Modelling the distribution of the moss species Hypopterygium tamarisci (Hypopterygiaceae, Bryophyta) in Central and South America
The pleurocarpous moss Hypopterygium tamarisci is widely distributed in Africa, S and SE Asia, Australasia, Oceania, as well as South and Central America, where it extends into Mexico and the Caribbean. It is a species of mainly mountainous tropical and warm temperate areas. The present study focuses on the actual and the potential distributions of H. tamarisci in the New World south of the Tropic of Cancer. It aims to find ecological conditions for this area that determine the distribution of this species by making use of species distribution modelling techniques. We use a data set from verified herbarium specimens and a set of collection records downloaded from the GBIF (Global Biodiversity Information Facility) database. The potential distribution models of H. tamarisci were developed with Maxent (Phillips et al. 2006) based on the collection datasets and a set of uncorrelated bioclimatic and edaphic variables. The predicted distribution of the species matches the actual collecting localities very well. A maximum temperature below 29°C in the warmest month is the most important ecological variable that determines the presence of H. tamarisci. Second most important variable is the precipitation in the warmest quarter, for which H. tamarisci shows an increasing probability of presence under wetter conditions. The models predict the potential occurrence of the species in the Guiana Highlands, where the species does not occur. Several explanations for this mismatch are being discussed, but a satisfactory explanation is wanting.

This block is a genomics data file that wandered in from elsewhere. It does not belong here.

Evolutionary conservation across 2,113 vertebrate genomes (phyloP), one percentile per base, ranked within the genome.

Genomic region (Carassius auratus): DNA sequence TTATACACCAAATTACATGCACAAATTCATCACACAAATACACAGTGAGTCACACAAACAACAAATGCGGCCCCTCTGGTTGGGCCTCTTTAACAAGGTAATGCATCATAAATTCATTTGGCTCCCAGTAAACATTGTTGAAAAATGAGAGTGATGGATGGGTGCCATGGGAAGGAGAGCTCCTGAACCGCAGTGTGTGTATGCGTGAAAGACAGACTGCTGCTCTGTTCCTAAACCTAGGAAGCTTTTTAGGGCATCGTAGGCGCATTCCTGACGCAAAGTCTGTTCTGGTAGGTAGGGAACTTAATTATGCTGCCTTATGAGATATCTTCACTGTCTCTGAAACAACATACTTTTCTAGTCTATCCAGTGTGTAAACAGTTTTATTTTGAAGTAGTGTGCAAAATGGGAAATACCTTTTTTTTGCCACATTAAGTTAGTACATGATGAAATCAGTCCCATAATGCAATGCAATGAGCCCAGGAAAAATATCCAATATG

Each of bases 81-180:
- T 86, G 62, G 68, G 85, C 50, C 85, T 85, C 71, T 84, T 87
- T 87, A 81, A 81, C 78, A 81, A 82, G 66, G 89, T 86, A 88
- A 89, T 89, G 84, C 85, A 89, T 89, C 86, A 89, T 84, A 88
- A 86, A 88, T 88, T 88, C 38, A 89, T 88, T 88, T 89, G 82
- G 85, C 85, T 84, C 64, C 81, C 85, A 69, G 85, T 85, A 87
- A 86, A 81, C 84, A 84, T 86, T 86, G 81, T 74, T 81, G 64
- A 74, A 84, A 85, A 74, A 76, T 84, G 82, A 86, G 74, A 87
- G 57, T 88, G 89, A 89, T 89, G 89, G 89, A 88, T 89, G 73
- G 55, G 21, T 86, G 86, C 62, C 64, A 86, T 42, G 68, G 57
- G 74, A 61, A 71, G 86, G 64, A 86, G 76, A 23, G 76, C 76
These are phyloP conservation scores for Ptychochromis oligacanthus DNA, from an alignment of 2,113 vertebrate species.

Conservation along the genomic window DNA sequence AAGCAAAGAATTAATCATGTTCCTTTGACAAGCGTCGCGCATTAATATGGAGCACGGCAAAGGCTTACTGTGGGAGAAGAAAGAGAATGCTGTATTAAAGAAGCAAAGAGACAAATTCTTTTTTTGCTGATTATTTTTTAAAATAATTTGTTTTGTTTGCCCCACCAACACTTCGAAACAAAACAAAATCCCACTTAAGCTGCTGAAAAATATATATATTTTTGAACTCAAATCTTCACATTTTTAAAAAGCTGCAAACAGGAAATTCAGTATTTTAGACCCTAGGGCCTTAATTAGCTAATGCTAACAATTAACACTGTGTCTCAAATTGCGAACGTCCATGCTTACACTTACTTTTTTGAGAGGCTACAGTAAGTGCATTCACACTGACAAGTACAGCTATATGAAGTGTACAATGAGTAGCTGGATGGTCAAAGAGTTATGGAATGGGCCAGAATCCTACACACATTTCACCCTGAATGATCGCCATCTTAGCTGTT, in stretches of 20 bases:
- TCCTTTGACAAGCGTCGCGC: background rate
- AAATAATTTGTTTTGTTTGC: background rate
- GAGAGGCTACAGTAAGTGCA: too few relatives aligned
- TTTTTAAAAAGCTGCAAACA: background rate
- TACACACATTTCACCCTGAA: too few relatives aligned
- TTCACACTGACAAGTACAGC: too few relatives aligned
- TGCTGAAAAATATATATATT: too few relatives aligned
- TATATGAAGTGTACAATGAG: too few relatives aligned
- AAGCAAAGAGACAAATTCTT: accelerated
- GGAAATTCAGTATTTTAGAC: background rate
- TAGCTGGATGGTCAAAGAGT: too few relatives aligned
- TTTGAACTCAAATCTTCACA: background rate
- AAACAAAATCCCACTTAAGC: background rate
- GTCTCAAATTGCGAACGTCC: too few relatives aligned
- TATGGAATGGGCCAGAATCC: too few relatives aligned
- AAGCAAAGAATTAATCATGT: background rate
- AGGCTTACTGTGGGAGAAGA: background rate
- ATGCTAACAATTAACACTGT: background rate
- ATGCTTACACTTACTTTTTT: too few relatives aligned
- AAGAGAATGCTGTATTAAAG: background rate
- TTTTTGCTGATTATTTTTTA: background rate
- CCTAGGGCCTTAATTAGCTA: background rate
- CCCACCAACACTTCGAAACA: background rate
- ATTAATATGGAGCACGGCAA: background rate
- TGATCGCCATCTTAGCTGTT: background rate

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Document Type: Research Article
Publication date: 01 November 2010
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- Nova Hedwigia is an international journal publishing original, peer-reviewed papers on current issues of taxonomy, morphology, ultrastructure and ecology of all groups of cryptogamic plants, including cyanophytes/cyanobacteria and fungi. The half-tone plates in Nova Hedwigia are known for their high quality, which makes them especially suitable for the reproduction of photomicrographs and scanning and transmission electron micrographs.
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